SAVANNAH, Ga. (WSAV) — On the Atlantic, there are now three tropical depressions to track. Peter and Rose became tropical storms over the weekend and are now weakening. Now as of Wednesday evening, tropical depression Eighteen formed in the eastern Atlantic.
Tracking T.D. Eighteen
A strong tropical wave that moved off of the coast of Africa earlier this week has been becoming more organized and a little stronger.
As of 5 p.m. Wednesday, this system has organized into tropical depression 18 with sustained wind of 35 mph with wind gusts of 45 mph. It is located about 740 miles west-southwest of the Cabo Verde Islands.
Early projections for computer guidance indicate that tropical depression eighteen will continue to move westward toward the Antilles.
Over the next several days, tropical depression Eighteen is expected to become stronger and by Thursday morning this may become tropical storm Sam.
The path will be determined by how quickly and how strong this system may become. A weaker storm will favor a more westward path. If this system quickly strengthens, a turn to the north sooner would be expected.
By Monday evening, this system is expected to be come a major category three hurricane.
Tropical depression Peter is located 225 miles north-northwest of San Juan, Puerto Rico. This system was much more defied earlier in the week, and now it is just barely holding onto tropical depression status.
As of 5 p.m. Wednesday, Peter had sustained wind of 35 mph with wind gusts as high as 45 mph. Peter is slowly moving to the north-northwest at 5 mph.
Over the next couple of days, Peter will continue on a northward path that will eventually take it near Bermuda. By Thursday morning or sooner, Peter is expected to become a post-tropical system that will continue to weaken.
There is now very little convective thunderstorm development near the center of circulation and what is developing is well to the northeast due to strong wind shear.
Peter poses no threat to the U.S. and is no major threat to Bermuda.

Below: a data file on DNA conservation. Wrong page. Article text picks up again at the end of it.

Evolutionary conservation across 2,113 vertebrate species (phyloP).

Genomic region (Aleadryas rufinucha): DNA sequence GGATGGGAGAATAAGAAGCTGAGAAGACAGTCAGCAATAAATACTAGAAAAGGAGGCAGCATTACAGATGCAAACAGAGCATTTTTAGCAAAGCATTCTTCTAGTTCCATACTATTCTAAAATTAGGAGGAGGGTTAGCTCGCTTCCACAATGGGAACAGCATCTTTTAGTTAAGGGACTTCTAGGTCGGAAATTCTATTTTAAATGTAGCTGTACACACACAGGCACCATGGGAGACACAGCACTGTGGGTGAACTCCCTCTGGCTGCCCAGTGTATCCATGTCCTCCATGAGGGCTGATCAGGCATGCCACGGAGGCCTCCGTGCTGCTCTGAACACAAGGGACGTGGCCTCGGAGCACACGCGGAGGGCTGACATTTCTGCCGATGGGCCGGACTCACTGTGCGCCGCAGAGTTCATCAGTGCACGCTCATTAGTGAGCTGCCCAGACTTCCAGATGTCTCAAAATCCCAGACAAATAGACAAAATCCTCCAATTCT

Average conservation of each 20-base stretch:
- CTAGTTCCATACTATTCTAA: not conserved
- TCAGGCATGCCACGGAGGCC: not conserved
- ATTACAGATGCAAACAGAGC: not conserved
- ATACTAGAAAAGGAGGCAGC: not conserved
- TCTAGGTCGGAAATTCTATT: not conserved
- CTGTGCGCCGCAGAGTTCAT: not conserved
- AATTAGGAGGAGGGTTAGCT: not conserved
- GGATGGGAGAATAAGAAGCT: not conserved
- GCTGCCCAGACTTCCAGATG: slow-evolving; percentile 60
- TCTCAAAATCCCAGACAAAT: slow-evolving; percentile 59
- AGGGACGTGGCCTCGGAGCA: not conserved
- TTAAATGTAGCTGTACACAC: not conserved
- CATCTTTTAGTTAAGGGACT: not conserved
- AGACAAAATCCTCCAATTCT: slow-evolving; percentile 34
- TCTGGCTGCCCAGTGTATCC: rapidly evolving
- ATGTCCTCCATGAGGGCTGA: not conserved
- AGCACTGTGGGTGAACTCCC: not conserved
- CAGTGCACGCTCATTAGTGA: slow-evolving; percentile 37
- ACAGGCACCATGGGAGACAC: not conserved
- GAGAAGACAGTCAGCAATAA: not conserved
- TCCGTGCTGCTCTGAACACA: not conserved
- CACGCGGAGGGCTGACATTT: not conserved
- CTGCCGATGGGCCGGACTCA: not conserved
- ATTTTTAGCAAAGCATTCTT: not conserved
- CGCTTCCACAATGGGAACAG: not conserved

Tropical depression Rose is located 1,115 miles west-northwest of the Cabo Verde Islands. Just like Peter, this system was much better defined over the past few days compared to now.
As of 5 p.m. Wednesday, tropical depression Rose had 35 mph sustained wind with gusts as high as 45 mph. Movement is currently northwest at 10 mph.
On satellite imagery, Rose is barely anything more than a swirl of low-level clouds. This system is battling strong wind shear and dry air that is being pulled into the circulation. Both wind shear and dry air are good inhibitors for tropical development and for weakening tropical systems.
Later through the next few days, Rose is expected to further weaken and to become a post-tropical low-pressure system.
There is no threat to any land from Rose regardless of strength.
A tropical wave located in the North Atlantic Ocean about 500 miles west-northwest of the western Azores. This system is actually the remnants of what was tropical storm Odette that passed just off of the Georgia and South Carolina coasts.
There is a medium chance that this area of low pressure will take on sub-tropical or tropical characteristics in the next couple of days.
By the weekend though, any chance that this system has to further organize will diminish. The environment will not support any further organization.
There is no threat to the U.S. from this system.